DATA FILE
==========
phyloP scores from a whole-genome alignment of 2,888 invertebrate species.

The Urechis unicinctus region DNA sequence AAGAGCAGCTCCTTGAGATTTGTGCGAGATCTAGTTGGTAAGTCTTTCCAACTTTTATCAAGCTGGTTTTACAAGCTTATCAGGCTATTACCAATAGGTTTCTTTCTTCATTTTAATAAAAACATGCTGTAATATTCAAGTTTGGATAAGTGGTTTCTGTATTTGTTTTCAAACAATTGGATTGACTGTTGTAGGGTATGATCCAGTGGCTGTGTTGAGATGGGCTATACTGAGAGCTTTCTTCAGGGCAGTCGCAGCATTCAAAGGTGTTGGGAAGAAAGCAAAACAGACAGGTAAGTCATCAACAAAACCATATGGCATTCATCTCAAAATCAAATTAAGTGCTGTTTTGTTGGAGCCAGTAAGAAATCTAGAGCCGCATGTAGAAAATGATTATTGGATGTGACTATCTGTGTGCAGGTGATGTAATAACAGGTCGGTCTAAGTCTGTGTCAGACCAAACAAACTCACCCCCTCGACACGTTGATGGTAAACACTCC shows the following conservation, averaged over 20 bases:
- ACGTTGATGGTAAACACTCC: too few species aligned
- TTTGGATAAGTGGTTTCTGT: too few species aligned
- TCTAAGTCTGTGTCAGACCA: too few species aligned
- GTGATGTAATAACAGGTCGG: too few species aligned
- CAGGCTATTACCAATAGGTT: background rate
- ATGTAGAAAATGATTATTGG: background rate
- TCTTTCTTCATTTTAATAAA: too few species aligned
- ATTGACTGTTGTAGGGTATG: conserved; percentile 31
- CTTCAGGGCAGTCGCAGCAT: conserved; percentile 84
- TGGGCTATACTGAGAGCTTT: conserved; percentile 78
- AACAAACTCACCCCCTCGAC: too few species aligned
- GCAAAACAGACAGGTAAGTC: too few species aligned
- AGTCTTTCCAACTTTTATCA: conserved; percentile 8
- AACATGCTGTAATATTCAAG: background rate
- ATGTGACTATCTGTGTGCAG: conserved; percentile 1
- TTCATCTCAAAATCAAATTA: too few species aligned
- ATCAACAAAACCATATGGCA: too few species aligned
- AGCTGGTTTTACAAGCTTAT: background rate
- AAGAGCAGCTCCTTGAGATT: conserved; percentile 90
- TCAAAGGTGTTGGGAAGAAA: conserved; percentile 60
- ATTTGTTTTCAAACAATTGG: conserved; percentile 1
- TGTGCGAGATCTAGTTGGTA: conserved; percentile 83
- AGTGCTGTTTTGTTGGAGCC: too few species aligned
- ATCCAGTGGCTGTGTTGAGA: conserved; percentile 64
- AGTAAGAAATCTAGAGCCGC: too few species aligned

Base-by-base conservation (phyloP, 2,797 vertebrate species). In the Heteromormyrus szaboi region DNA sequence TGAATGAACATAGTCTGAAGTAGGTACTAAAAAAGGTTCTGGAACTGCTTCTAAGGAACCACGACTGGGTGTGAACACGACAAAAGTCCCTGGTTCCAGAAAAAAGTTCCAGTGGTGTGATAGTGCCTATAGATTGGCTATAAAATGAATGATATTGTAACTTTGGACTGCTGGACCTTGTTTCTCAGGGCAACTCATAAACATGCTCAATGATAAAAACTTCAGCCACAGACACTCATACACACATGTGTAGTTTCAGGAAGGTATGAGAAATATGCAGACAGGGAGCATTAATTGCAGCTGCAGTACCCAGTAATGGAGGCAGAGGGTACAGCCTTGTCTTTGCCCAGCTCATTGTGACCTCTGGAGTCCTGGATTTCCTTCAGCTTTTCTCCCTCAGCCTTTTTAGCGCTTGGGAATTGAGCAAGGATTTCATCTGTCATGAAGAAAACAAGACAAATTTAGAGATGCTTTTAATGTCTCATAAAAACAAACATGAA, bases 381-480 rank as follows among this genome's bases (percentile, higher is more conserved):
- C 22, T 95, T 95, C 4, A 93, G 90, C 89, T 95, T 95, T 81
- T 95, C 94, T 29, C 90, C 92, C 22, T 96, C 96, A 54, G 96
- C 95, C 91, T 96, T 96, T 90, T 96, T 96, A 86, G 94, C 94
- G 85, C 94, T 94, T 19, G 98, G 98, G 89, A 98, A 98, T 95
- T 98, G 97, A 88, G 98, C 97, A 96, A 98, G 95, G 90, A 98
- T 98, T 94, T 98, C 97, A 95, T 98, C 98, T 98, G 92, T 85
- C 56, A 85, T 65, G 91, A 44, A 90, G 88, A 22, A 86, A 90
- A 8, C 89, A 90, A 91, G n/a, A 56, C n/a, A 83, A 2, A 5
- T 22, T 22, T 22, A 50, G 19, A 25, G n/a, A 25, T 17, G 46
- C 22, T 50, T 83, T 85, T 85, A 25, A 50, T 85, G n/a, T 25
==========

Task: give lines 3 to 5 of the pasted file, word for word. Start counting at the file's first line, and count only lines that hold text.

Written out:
- ACGTTGATGGTAAACACTCC: too few species aligned
- TTTGGATAAGTGGTTTCTGT: too few species aligned
- TCTAAGTCTGTGTCAGACCA: too few species aligned